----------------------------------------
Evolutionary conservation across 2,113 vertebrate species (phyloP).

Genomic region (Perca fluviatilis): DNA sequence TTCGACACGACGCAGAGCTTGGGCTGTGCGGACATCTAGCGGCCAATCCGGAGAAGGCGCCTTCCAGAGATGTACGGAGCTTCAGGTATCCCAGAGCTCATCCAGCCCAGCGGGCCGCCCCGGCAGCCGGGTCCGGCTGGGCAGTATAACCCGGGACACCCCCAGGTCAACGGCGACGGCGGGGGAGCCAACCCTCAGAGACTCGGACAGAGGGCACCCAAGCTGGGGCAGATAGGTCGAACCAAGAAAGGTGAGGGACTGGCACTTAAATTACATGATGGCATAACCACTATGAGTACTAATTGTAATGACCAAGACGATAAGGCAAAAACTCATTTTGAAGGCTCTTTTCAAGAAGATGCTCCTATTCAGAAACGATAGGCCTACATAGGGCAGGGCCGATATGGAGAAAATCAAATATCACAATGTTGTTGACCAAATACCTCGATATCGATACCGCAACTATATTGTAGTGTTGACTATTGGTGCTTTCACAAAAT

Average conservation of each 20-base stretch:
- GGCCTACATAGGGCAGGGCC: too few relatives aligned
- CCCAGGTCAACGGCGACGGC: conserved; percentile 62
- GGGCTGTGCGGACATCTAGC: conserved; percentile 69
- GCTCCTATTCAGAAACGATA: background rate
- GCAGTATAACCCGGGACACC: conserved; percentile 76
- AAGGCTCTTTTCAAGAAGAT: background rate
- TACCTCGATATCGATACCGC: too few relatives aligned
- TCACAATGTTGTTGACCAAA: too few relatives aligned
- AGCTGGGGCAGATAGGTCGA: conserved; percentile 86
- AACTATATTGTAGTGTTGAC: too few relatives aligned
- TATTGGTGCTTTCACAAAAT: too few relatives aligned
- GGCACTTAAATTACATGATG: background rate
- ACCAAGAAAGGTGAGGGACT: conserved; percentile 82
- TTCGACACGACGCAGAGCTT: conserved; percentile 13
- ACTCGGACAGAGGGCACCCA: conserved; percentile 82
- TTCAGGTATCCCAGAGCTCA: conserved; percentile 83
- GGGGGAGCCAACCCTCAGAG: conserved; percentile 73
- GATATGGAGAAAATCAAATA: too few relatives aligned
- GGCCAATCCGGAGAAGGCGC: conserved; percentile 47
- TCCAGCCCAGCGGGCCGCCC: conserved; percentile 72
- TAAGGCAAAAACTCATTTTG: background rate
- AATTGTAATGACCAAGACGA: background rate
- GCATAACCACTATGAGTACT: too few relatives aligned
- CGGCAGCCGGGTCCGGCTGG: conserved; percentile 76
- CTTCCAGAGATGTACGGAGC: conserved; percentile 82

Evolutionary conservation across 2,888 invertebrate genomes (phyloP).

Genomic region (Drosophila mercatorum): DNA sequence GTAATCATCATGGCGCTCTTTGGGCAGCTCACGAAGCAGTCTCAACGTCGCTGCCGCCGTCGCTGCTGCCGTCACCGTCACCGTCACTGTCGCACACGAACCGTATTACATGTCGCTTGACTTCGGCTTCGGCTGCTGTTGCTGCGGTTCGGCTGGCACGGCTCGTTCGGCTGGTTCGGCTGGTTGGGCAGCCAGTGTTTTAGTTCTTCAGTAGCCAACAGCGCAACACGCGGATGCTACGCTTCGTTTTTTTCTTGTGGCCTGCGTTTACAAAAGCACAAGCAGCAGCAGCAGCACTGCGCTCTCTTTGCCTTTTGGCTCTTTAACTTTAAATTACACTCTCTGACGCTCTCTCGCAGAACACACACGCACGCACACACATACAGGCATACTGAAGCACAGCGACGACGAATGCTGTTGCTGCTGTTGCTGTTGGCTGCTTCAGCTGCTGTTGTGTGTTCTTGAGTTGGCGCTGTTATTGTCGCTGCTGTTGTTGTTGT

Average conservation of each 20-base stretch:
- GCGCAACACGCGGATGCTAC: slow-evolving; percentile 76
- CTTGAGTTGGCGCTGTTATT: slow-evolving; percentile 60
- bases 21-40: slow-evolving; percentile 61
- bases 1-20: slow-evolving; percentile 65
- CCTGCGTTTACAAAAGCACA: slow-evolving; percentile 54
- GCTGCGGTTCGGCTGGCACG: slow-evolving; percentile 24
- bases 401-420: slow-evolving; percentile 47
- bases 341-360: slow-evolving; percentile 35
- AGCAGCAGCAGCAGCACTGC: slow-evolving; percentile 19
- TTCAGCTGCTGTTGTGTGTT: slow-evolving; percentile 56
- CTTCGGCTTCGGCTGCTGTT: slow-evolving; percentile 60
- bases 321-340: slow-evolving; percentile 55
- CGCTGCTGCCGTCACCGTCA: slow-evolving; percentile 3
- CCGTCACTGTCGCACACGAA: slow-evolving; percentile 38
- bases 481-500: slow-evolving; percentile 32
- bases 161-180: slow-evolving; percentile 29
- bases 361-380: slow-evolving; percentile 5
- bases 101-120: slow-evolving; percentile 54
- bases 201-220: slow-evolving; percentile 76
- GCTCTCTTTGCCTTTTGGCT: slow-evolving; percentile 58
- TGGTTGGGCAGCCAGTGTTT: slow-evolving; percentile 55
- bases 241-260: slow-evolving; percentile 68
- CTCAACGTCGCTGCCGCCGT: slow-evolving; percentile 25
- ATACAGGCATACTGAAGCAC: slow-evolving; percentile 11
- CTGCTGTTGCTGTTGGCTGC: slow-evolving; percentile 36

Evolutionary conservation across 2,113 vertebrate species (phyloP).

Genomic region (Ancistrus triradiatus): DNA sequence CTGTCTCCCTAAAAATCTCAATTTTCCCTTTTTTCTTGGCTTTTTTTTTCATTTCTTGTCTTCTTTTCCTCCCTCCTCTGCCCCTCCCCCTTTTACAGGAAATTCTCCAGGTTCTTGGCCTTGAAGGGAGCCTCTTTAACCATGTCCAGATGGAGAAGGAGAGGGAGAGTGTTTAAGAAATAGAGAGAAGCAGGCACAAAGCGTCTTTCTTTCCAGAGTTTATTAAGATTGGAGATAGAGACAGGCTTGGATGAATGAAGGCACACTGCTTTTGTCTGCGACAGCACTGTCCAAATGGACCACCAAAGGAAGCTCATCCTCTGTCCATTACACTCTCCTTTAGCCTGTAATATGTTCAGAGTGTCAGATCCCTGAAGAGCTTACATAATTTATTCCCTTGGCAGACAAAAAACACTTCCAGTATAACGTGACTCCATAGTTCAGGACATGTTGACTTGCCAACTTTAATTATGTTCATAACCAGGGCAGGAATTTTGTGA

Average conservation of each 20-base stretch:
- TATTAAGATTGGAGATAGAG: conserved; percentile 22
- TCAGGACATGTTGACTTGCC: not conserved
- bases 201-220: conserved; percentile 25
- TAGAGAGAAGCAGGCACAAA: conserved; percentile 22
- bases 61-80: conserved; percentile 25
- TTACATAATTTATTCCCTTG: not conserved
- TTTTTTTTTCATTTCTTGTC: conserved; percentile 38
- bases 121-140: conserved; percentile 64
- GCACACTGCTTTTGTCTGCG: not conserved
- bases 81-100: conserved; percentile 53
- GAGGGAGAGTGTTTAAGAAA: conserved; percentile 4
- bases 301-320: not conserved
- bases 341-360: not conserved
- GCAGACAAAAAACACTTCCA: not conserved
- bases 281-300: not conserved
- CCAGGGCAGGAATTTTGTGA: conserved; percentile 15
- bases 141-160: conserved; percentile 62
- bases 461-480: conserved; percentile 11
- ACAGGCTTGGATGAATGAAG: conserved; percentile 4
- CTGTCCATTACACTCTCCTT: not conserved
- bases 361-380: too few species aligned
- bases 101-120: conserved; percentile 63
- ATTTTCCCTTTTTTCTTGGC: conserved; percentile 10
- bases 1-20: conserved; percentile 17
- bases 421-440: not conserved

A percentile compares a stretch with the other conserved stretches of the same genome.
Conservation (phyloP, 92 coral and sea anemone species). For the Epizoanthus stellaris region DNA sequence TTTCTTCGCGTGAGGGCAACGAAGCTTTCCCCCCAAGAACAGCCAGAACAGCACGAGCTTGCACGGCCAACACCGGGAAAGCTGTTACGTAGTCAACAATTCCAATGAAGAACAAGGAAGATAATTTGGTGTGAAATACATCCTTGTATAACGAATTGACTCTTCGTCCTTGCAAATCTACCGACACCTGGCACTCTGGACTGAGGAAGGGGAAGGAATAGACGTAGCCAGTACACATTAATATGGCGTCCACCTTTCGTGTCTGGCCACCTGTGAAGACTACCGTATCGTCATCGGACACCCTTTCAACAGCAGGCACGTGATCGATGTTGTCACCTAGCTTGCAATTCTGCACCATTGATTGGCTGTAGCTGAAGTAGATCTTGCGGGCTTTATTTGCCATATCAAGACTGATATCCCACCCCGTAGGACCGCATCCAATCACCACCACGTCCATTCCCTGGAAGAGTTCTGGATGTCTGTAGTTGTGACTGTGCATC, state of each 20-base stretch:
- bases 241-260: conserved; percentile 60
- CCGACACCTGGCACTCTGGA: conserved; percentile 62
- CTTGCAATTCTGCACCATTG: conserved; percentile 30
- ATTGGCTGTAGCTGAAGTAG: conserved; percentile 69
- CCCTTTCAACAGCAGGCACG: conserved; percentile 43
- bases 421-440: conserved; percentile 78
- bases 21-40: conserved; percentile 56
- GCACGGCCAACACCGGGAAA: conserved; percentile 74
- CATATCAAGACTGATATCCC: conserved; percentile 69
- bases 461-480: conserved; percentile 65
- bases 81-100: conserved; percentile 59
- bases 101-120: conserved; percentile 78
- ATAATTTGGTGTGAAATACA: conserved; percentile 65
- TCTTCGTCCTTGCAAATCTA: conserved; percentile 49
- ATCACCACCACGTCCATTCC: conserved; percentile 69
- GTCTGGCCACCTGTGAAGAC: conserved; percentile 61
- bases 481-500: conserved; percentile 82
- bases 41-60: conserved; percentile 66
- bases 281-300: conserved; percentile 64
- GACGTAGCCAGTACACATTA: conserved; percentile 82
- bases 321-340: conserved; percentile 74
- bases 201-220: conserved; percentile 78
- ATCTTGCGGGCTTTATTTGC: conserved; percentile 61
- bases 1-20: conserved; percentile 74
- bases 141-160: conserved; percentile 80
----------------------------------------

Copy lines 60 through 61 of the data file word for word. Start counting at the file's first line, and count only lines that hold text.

- TATTAAGATTGGAGATAGAG: conserved; percentile 22
- TCAGGACATGTTGACTTGCC: not conserved